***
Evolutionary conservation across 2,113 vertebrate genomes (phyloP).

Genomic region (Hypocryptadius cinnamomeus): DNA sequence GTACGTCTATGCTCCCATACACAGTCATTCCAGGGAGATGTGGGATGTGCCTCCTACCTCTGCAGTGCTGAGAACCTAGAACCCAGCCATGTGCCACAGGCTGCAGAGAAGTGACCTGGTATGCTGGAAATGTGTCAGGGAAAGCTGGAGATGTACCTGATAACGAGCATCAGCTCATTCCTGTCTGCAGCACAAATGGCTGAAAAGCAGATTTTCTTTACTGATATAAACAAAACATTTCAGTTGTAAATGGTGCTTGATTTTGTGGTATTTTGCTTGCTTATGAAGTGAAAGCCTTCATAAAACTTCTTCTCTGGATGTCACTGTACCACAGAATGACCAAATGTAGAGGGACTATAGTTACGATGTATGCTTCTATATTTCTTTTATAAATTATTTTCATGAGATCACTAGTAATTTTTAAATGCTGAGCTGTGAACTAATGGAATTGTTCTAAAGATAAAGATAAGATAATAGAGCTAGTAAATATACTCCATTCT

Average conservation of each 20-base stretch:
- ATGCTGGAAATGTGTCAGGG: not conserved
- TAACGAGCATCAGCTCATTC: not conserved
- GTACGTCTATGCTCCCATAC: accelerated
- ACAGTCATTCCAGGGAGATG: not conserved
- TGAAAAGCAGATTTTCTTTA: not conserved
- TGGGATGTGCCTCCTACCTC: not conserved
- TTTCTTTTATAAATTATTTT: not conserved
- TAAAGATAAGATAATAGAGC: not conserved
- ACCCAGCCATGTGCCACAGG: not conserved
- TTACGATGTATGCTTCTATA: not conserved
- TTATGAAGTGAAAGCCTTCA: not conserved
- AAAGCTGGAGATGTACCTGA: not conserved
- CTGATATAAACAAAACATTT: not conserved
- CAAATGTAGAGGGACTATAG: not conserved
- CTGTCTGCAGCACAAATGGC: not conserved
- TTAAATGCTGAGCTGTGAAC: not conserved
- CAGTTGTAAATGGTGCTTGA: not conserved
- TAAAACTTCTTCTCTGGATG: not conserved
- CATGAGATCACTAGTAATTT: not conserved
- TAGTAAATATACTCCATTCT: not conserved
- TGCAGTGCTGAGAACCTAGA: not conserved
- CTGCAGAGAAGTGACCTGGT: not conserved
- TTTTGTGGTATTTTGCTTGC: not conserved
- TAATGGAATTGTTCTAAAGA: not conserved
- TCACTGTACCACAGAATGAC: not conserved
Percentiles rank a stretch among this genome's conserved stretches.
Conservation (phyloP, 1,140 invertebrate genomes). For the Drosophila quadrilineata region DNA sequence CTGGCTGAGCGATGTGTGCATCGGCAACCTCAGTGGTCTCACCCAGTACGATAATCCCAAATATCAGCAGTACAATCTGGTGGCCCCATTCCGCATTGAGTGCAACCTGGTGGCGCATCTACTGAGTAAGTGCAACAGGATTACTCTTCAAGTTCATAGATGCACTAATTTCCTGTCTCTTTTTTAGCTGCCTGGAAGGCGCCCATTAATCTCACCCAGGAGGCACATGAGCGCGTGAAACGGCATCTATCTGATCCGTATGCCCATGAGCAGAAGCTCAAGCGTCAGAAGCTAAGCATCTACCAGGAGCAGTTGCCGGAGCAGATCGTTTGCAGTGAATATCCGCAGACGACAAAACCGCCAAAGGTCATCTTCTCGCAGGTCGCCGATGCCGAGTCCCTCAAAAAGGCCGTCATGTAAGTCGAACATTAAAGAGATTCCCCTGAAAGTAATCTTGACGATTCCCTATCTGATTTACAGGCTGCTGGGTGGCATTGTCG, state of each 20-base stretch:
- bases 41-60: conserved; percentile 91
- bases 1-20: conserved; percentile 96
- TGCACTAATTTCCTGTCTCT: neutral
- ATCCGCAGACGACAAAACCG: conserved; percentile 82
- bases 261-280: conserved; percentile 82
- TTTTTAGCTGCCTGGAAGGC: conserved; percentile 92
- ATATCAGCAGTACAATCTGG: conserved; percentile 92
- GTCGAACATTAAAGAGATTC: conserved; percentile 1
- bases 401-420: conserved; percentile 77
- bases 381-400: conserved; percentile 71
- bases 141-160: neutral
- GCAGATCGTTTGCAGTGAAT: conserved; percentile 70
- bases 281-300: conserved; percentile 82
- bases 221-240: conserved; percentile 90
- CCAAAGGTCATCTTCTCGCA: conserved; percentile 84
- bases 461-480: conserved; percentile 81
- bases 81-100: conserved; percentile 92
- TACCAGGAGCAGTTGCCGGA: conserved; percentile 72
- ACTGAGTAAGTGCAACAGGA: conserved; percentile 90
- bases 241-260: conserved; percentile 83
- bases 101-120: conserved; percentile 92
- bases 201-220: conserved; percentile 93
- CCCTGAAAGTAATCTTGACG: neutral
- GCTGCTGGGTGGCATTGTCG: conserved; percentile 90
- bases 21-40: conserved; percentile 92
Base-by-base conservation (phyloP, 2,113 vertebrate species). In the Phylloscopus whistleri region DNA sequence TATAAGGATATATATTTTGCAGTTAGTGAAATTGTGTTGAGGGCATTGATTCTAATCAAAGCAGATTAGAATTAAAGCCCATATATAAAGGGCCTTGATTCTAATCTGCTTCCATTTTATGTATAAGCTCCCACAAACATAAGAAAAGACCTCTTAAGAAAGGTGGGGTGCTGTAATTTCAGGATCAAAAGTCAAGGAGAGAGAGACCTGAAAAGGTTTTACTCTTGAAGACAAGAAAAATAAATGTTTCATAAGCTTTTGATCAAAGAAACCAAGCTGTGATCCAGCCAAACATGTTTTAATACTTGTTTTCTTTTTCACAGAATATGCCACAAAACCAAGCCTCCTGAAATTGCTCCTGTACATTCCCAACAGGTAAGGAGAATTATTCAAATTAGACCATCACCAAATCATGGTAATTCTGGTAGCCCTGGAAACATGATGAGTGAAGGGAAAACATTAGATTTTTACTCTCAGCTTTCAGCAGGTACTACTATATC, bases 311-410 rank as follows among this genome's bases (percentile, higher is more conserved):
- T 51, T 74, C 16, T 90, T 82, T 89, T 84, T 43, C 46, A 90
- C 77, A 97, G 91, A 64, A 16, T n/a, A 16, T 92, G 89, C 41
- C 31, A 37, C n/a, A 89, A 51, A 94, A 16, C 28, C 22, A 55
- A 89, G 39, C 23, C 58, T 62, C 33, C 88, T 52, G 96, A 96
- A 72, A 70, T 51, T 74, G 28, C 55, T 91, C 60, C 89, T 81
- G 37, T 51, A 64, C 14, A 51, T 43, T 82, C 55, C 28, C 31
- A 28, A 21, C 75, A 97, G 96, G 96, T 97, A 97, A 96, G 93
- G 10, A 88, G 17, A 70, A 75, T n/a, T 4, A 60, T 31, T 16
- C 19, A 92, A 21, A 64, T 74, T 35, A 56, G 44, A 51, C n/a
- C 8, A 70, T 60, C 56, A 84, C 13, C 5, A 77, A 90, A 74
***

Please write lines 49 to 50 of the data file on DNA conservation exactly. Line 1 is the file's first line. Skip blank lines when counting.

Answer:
- ACTGAGTAAGTGCAACAGGA: conserved; percentile 90
- bases 241-260: conserved; percentile 83